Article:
Yarn is expensive. Even the bargain brand acrylic yarn sold at major retailers gets expensive when you are creating a large piece like an afghan or blanket. Higher end yarn—those made from animal fibers, silk, or bamboo can be too pricey for many crafters. Checking the bargain bin at a local craft store is one way to get yarn at a discount, but you are limited to what did not sell well locally. Shopping online can get you great yarn at very low prices.
Lion Brand’s website always has a clearance section. Here you will find great deals on most of their yarns. Many of the yarns in this section will be discontinued once they are sold out—so buy enough to make whatever your project requires in a single purchase. Some of their higher end yarns are discounted up to 85 percent. You will not find better deals on Lion Brand yarn anywhere else.
The Yarn Factory Outlet’s e-tent has awesome deals on yarn from Caron, Lily Sugar and Cream, Bernat, Phentex, Vickie Howel, and more. Once items in the tent sell out—they are gone. You can find 100 percent wool yarn for about the same price you would pay for acrylic at a major retailer.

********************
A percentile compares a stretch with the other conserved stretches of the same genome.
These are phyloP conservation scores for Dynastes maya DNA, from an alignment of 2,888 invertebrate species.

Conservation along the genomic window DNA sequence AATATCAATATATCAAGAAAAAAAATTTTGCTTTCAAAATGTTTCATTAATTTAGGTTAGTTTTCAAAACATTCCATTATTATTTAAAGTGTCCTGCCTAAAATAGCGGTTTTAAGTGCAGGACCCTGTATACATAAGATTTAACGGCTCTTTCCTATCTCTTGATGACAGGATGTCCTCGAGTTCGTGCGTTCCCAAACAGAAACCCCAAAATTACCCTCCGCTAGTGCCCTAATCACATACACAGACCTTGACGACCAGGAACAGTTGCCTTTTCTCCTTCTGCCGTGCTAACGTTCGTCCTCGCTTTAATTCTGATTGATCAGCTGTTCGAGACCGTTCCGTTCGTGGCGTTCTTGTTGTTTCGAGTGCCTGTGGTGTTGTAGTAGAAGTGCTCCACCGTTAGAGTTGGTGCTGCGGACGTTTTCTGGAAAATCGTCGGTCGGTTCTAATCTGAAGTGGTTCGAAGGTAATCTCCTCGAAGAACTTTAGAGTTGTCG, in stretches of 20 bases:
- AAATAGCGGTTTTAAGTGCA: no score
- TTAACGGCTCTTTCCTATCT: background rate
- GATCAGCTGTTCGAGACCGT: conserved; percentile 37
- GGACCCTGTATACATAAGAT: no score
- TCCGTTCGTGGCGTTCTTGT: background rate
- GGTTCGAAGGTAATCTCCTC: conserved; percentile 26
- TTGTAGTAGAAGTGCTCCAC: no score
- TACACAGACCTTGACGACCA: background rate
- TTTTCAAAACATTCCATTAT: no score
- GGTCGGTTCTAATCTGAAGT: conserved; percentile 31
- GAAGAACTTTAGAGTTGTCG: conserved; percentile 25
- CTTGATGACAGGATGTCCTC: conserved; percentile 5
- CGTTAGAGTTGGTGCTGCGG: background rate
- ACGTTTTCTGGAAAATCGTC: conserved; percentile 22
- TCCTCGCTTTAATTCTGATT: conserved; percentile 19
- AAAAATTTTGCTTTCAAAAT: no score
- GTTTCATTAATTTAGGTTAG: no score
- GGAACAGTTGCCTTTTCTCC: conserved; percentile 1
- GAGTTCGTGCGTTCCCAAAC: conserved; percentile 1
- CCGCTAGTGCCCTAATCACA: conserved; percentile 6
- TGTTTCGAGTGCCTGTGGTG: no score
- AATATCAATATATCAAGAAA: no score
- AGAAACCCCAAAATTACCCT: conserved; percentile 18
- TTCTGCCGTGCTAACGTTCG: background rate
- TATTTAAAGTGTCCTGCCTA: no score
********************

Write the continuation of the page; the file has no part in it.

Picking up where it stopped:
Listia is a website where people list items they no longer want. It works like an auction site, but money does not change hands. Instead, bidding is done with points that you earn by listing items and completing tasks. High end yarn, like baby alpaca, is readily available. If you don’t mind putting in some effort to build up points, you can build a decent stash of luxury yarn for free.
Other websites like eBay and Amazon have yarn for sale. Know what the retail price of any yarn is before shopping at either site. Amazon rarely has a good deal on yarn—most often the price is higher than retail. However, if you are looking for discontinued yarn, both sites are a good way to find what you are looking for.
When shopping for deals on yarn online, be sure to pay attention to any discounts the vendors give for joining mailing lists or liking on Facebook. Lion Brand will give you an extra 15 percent on a single purchase if you join their mailing list.
If you decide to look for yarn at auction sites, make sure that you know what you are bidding on. Acrylic and other man-made fibers can break down over time—especially if it is not stored properly. Find out if the seller has pets. The last thing you want is a lot of yarn that is full of cat hair.
Check for shipping fees and sales tax. Sometimes what appears to be a great deal turns out to be very costly because the shipping charges are ludicrous. Sellers on eBay are known for inflating shipping charges.
If you know your yarn and what it normally sells for, great deals can be found online. You might have to shop around a bit, but the effort pays off.